The Mechanic Street site (18AG206) encompasses the remains of 19th-century working-class households in Cumberland, Allegany County, Maryland. Cumberland was an urban center in the 1800s, serving as a transportation hub adjacent to rich coal and timber exploitation areas. The neighborhood explored through the archaeological investigations was a mixed working-class and middle-class neighborhood, within one block of the main street of Cumberland and near railroad lines and the C & O Canal.

Archaeological Investigations

This investigation was undertaken as part of the Station Square Project, a major phase in the Canal Parkway Development Project in Cumberland. Phase I, II, and III excavations were conducted in 1992 and 1993. Phase II results led investigators to expect stratified deposits from three periods of residential occupation at the site: the early 19th century (1790-1820), the middle 19th century (1820-1860), and the late 19th to early 20th century (1860-1900). The majority of the deposits identified in Phase III excavation date to the earliest period, with lesser amounts from the middle period, but no substantial undisturbed deposits from the later period were identified. The four house lots investigated were occupied by both owners and tenants. From 1813 until the 1890s the neighborhood had a very stable population. Owner and tenant households were compared, as were four households of the Russell family over three time periods. The study examined characteristics of 19th-century material culture, consumer behavior as measured by ceramics and meat purchases, and public health. A regional comparative study was conducted on the effect of transportation networks on material culture, the local redware tradition, and on ceramic consumption among households of similar economic means in Harpers Ferry, West Virginia.

Archeobotanical Studies

The site had excellent preservation of floral and faunal materials, and there is an extensive collection description and analysis of dietary remains in the full site report. Sixty-eight seed and nut pieces were recovered (aside from those found through flotation).

Twenty-six flotation samples were collected from a total of 18 19th-century features, which included a privy, a brick drain, a water stain, several post holes and ash pits, three pits, and two trenches.

Flotation samples were processed using a SMAP-type flotation system. System efficiency was assessed using Wagner’s poppyseed test (25 fresh poppy seeds were added to eight samples prior to flotation). Recovery rates ranges from 84 to 100 percent. A total of 117 liters of soil was floated and yielded 734.3 grams of light fraction material. The light fractions and the greater than 2 mm portions of the heavy fraction form the basis for this analysis.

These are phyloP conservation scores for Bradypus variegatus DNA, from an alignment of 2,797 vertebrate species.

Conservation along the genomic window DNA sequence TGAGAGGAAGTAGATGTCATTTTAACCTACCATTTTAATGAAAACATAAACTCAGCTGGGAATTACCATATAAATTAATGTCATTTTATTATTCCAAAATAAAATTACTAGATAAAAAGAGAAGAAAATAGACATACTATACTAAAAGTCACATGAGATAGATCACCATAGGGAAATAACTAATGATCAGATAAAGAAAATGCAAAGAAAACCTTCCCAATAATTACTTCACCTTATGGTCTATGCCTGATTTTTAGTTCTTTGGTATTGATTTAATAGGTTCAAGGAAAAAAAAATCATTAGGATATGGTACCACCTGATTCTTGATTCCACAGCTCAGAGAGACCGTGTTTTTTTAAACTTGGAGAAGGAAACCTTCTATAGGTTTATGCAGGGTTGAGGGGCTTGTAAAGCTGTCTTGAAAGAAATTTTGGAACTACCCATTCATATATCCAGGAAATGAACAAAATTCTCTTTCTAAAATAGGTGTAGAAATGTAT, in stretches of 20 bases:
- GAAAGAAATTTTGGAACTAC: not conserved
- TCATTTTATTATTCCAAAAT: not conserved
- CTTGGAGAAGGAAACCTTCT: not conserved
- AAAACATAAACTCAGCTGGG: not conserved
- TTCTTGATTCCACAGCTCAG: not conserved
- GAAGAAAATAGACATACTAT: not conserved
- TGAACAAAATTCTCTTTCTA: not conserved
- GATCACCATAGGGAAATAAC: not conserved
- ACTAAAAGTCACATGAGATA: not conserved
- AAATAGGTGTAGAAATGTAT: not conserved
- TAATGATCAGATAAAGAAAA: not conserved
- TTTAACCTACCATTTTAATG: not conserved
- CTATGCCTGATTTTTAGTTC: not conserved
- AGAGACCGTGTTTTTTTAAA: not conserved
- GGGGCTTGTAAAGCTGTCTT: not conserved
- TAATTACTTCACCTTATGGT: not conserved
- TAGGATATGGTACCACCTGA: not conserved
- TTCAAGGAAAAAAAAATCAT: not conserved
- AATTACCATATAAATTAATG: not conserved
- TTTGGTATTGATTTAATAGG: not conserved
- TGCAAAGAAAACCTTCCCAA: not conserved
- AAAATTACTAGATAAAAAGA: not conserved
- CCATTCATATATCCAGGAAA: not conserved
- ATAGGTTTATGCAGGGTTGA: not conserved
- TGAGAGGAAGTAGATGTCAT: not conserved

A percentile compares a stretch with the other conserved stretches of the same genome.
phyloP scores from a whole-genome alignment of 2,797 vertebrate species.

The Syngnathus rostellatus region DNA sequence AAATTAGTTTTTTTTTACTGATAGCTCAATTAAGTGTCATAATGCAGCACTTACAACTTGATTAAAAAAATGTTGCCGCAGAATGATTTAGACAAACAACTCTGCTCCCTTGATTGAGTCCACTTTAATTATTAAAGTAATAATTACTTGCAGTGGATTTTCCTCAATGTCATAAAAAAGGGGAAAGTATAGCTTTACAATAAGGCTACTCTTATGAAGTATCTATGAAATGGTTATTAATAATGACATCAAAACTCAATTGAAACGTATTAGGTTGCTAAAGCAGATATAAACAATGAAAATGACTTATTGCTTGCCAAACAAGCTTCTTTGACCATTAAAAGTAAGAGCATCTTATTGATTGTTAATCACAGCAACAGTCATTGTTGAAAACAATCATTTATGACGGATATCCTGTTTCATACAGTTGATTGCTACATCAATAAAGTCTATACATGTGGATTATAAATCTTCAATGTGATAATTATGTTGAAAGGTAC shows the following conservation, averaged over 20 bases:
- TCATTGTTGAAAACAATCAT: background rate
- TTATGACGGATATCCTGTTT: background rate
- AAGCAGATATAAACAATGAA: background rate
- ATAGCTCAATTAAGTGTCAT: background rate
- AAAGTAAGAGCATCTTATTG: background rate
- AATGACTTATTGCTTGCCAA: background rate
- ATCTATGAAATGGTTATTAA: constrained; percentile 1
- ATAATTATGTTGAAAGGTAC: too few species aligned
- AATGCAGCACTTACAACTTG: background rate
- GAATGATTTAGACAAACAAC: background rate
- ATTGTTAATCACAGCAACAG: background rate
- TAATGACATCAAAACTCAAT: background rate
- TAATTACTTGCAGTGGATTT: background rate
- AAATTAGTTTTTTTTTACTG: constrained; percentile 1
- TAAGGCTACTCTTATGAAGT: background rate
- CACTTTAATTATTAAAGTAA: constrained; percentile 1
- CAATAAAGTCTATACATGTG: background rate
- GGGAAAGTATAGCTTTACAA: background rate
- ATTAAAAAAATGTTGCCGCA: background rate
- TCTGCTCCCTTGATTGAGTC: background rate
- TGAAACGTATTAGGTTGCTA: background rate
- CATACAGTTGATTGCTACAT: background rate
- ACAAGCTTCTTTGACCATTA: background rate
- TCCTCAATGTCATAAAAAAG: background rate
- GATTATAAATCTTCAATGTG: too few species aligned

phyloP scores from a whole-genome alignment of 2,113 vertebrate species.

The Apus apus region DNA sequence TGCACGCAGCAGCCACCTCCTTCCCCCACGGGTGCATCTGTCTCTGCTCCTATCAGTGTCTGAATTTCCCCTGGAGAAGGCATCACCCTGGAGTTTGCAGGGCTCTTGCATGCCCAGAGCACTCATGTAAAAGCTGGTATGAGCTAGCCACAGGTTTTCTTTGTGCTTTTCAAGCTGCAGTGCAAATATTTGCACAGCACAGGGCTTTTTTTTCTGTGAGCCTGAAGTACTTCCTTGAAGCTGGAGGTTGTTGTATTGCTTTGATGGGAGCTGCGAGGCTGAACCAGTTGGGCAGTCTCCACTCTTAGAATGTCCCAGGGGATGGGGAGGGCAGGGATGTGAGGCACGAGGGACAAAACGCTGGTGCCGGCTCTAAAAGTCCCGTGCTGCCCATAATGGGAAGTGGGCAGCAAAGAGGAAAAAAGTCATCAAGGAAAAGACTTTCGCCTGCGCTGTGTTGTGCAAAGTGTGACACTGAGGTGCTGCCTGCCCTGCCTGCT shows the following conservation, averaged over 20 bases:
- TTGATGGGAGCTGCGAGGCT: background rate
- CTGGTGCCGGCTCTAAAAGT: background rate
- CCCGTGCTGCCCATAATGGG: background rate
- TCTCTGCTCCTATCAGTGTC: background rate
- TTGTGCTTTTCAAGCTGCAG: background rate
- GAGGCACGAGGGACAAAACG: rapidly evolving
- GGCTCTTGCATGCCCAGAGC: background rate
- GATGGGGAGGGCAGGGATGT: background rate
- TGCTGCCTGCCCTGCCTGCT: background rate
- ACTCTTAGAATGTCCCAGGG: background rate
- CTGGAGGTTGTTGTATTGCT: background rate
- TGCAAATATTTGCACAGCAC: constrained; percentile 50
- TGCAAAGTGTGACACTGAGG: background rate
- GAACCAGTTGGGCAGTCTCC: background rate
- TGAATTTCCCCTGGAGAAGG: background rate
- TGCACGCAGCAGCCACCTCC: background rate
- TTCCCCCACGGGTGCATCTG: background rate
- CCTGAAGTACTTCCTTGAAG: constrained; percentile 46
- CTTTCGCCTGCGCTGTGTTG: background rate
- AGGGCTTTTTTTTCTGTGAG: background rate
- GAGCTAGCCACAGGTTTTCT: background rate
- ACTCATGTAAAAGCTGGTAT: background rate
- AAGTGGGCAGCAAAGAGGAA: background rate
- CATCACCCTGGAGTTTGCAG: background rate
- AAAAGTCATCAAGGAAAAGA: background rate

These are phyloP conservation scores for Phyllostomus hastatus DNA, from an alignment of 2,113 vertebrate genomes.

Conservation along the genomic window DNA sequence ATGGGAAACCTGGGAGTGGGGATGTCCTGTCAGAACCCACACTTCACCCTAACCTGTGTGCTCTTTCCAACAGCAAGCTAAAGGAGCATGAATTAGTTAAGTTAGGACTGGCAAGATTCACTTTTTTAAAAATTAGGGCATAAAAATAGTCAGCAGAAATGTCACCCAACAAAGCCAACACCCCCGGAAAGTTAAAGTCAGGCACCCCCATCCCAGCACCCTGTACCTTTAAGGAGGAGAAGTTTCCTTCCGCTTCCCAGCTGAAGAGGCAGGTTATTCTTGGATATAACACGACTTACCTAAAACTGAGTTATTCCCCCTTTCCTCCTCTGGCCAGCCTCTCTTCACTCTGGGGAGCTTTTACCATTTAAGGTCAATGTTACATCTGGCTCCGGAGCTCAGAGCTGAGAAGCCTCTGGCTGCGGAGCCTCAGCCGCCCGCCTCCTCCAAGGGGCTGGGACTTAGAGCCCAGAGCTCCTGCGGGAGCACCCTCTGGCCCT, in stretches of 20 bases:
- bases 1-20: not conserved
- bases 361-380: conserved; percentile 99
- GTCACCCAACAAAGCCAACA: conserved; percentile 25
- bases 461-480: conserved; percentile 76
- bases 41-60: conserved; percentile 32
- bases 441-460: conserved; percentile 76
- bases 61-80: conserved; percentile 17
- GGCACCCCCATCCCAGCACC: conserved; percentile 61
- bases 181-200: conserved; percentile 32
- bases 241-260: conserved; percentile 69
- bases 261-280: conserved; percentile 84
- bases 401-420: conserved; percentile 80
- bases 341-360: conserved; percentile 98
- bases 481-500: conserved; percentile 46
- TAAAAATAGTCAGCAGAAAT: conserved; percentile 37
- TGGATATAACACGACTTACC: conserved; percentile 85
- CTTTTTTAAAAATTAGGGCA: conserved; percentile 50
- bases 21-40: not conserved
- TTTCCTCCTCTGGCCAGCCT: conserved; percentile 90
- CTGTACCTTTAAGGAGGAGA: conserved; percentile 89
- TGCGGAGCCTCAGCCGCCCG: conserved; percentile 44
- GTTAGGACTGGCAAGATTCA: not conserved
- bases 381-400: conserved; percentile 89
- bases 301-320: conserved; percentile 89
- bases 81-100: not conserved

Analysis was limited to the study of seed remains from the site, and both charred and uncharred seeds were included. Uncharred seeds are frequently excluded from macroplant analyses, because they often constitute modern intrusions into archaeological deposits. However, when suitable environmental conditions exist, even the most fragile fresh seeds can persist in the archaeological record for a long period of time (e.g. historic well or privy features). Because 18AG206 was occupied in the recent past, and suitable features were sampled, non-carbonized seeds are included as archeobotanical artifacts.

The recovery of macroplant remains from the Mechanic Street flotation samples was excellent. A total of 15,328 seeds (7 charred) were retrieved from the flotation samples. Forty-seven plant taxa were identified during this analysis, including 15 cultigens, 11 possible cultigens, 5 naturally-occurring fruits and berries, 12 naturally-occurring herbaceous plants, 1 black walnut hull, 2 grasses, 1 composite, and 44 unknown seeds. Approximately 75% of these seeds (and 37 plant taxa) were recovered from the privy. Identified species include apple, cherry, coriander, corn, fig, peach, plum, tomato, wheat, cantaloupe/muskmelon, squash/pumpkin, field pumpkin, crookneck squash, watermelon, cucurbit, blueberry, bramble, elderberry, grape, probable huckleberry, mulberry, mustard, persimmon, possible serviceberry, strawberry, possible sunflower, ground cherry, hawthorn, nightshade, pokeweed, carpetweed, copperleaf, dock, goosefoot, jimsonweed, knotweed, pigweed, probable Caryophyllaceae, purslane, sedge family, spurge, velvetleaf, wood sorrel, black walnut, goosegrass, grass, and composite seeds.


Cheek, Charles D., Rebecca Yamin, Dana B. Heck, Leslie E. Rayner, & Lisa D. O’Steen
1994  Phase III Data Recovery: Mechanic Street Site (18AG206) Station Square Project, Cumberland, MD.  John Milner Associates, Inc. for the Maryland State Highway Administration.

Thank you for visiting our web site. If you have any questions, comments,
or new information to share, please contact us at